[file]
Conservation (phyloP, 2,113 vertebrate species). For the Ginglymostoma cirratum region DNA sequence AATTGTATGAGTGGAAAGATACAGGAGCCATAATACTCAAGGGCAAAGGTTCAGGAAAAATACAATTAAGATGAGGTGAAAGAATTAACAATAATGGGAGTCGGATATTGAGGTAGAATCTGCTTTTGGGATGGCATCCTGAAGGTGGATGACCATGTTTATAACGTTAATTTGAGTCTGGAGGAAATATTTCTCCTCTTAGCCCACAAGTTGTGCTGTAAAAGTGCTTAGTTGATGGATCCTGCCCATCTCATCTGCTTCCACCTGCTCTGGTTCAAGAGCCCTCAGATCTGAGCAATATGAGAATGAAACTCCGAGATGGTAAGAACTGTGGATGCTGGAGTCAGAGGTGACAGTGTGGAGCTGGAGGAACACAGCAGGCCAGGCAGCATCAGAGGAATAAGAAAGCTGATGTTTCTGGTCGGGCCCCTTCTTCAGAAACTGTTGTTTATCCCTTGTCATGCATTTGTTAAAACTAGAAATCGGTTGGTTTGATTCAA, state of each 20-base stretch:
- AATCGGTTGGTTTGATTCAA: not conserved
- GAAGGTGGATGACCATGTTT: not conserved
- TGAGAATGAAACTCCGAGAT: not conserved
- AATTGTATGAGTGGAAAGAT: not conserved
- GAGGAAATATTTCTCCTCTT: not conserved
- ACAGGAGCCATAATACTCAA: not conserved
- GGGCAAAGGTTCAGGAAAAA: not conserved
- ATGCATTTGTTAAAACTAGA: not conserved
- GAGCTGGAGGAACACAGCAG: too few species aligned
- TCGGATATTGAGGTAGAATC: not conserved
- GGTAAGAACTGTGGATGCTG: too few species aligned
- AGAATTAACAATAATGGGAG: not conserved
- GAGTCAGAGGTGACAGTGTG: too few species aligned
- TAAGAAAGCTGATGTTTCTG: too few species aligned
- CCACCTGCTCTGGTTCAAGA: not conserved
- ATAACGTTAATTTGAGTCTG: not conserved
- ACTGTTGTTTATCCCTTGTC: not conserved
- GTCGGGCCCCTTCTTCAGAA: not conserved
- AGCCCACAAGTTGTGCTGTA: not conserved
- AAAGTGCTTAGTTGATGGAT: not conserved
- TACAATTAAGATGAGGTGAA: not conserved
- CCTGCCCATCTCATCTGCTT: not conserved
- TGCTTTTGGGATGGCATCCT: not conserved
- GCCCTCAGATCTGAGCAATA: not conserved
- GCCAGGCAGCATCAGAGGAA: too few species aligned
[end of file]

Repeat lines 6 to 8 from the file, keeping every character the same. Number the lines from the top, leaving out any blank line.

- GAGGAAATATTTCTCCTCTT: not conserved
- ACAGGAGCCATAATACTCAA: not conserved
- GGGCAAAGGTTCAGGAAAAA: not conserved